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Creators Admit Unix and C Language Hoax

In an announcement that stunned the computer industry, Ken 
Thompson, Dennis Ritchie and Brian Kernighan admitted the 
Unix operating system and C programming language created by 
them is an elaborate prank, kept alive over 20 years. Speaking 
at the recent UnixWorld Software Development Forum, Thompson 
revealed the following: 

"In 1969, AT&T had just terminated their work with the 
GE/Honeywell/AT&T Multics project. Brian and I had 
started work with an early release of Pascal from Professor 
Niklaus Wirth's ETH labs in Switzerland and we were 
impressed with its elegant simplicity and power. Dennis 
had just finished reading 'Bored of the Rings', a National 
Lampoon parody of the Tolkien's 'Lord of the Rings' 

As a lark, we decided to do parodies of the Multics 
environment and Pascal. Dennis and I were responsible 
for the operating environment. We looked at Multics and 
designed the new OS to be as complex and cryptic as 
possible to maximize casual users' frustration levels, 
calling it Unix as a parody of Multics, as well as other 
more risque allusions. We sold the terse command language 
to novitiates by telling them that it saved them typing. 

Then Dennis and Brian worked on a warped version of Pascal, 
called 'A'. 'A' looked a lot like Pascal, but elevated the notion 
of the direct memory address (which Wirth had banished) 
to the central concept of the language. This was Dennis's 
contribution, and he in fact coined the term "pointer" as 
an innocuous sounding name for a truly malevolent construct. 

Brian must be credited with the idea of having absolutely no 
standard I/O specification: this ensured that at least 50% 
of the typical commercial program would have to be 
recoded when changing hardware platforms. Brian was 
also responsible for pitching this lack of I/O as a feature: 
it allowed us to describe the language as "truly portable". 

When we found others were actually creating real programs 
with A, we removed compulsory type-checking on function arguments. 

Later, we added a notion we called "casting": this allowed 
the programmer to treat an integer as though it were a 50k 
user-defined structure. When we found that some 
programmers were simply not using pointers, we eliminated 
the ability to pass structures to functions, enforcing their use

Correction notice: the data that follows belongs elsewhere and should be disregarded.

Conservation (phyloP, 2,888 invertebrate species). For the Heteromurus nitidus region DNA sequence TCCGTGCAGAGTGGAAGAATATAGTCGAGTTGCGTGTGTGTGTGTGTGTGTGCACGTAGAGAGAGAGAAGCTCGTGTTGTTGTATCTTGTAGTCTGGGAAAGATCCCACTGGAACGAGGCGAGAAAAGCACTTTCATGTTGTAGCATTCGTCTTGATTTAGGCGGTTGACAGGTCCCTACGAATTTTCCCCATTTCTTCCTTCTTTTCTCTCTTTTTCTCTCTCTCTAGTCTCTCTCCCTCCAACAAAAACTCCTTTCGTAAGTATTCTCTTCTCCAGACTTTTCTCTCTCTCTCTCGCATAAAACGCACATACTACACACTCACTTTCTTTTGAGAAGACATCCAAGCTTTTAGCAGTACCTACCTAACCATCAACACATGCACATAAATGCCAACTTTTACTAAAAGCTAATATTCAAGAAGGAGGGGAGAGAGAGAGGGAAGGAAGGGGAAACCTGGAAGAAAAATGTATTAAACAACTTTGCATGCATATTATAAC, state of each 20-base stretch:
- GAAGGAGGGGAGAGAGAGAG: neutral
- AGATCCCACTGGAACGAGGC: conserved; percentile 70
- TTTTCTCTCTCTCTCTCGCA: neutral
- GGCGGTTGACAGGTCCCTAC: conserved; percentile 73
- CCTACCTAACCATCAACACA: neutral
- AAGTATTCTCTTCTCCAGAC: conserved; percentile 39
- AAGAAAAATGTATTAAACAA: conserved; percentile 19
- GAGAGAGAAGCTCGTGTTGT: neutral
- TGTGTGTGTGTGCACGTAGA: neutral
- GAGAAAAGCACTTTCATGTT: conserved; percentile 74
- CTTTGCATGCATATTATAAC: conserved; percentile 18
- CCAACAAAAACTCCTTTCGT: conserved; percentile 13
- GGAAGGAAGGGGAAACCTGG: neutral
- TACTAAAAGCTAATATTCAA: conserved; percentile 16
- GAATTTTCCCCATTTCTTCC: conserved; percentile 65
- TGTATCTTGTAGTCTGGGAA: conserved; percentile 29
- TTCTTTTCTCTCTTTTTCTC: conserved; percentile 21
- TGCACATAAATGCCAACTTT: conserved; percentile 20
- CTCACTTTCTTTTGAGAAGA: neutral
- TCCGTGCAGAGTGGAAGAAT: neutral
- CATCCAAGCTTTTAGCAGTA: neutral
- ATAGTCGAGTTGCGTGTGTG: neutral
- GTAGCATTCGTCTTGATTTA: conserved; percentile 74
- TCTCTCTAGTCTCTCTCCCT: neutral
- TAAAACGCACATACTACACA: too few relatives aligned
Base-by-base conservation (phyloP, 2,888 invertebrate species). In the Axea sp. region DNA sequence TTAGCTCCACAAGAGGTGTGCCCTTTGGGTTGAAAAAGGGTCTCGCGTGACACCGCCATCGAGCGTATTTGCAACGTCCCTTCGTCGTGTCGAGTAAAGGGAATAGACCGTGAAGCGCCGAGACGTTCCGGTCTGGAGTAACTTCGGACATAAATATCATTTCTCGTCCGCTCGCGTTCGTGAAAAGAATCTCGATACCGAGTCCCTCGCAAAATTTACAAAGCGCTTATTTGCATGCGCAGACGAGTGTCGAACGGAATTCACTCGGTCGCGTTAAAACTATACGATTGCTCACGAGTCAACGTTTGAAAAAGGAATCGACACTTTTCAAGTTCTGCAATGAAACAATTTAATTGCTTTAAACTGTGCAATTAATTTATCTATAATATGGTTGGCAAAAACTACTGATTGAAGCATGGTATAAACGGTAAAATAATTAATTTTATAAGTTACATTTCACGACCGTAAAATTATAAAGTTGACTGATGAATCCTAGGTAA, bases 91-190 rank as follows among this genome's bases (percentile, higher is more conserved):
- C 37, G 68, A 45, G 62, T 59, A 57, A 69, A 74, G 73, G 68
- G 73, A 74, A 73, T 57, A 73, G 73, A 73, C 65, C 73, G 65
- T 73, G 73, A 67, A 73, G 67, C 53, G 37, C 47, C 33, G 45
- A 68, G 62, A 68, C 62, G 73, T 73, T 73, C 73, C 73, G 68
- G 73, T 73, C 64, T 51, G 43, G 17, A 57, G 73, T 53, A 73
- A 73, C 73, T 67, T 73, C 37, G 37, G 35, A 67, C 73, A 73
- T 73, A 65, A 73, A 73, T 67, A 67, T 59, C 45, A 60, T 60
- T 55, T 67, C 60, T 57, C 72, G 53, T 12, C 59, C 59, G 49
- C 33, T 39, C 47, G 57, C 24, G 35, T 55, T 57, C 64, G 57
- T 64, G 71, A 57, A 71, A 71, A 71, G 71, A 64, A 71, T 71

in even the Simplest applications. 

We sold this, and many other features, as enhancements 
to the efficiency of the language. In this way, our prank 
evolved into B, BCPL, and finally C. We stopped when 
we got a clean compile on the following syntax: 
 for (;P("\n"),R-;P("|"))for(e=3DC;e-;P("_"+(*u++/8)%2))P("|"+(*u/4)%2); 

At one time, we joked about selling this to the Soviets to 
set their computer science progress back 20 or more years. 

Unfortunately, AT&T and other US corporations actually 
began using Unix and C. We decided we'd better keep 
mum, assuming it was just a passing phase. In fact, it's 
taken US companies over 20 years to develop enough 
expertise to generate useful applications using this 1960's 
technological parody. 

We are impressed with the tenacity of the general Unix 
and C programmer. In fact, Brian, Dennis and I have never 
ourselves attempted to write a commercial application in 
this environment. We feel really guilty about the chaos, 
confusion and truly awesome programming projects that 
have resulted from our silly prank so long ago." 

Dennis Ritchie said: 

"What really tore it (just when ADA was catching on), 
was that Bjarne Stroustrup caught onto our joke. He 
extended it to further parody, Smalltalk. Like us, he 
was caught by surprise when nobody laughed. So he 
added multiple inheritance, virtual base classes, and 
later ... templates. All to no avail. So we now have 
compilers that can compile 100,000 lines per second, 
but need to process header files for 25 minutes before 
they get to the meat of "Hello, World". 

Major Unix and C vendors and customers, including AT&T, Microsoft, 
Hewlett-Packard, GTE, NCR, and DEC have refused to comment on the 
announcement. Officials of Borland International, a leading vendor of 
object-oriented tools, including Turbo Pascal and Borland C++, stated 
they suspected this for a couple of years. 

In fact, the notoriously late Quattro Pro for Windows was originally 
written in C++. Borland CEO Del Yocam said: "I'm told that, after two and 
a half years of programming, and massive programmer burn-out, we recoded 
the whole thing in Turbo Pascal in three months. It's fair to say that 
Turbo Pascal saved our bacon back then". Another Borland spokesman said 
that they would continue to enhance their Pascal products, and halt 
further efforts to develop C/C++. 

Professor Wirth of the ETH institute and father of the Pascal, Modula 2 
and Oberon structured languages, cryptically said "P.T. Barnum was 
right." He had no further comments. 

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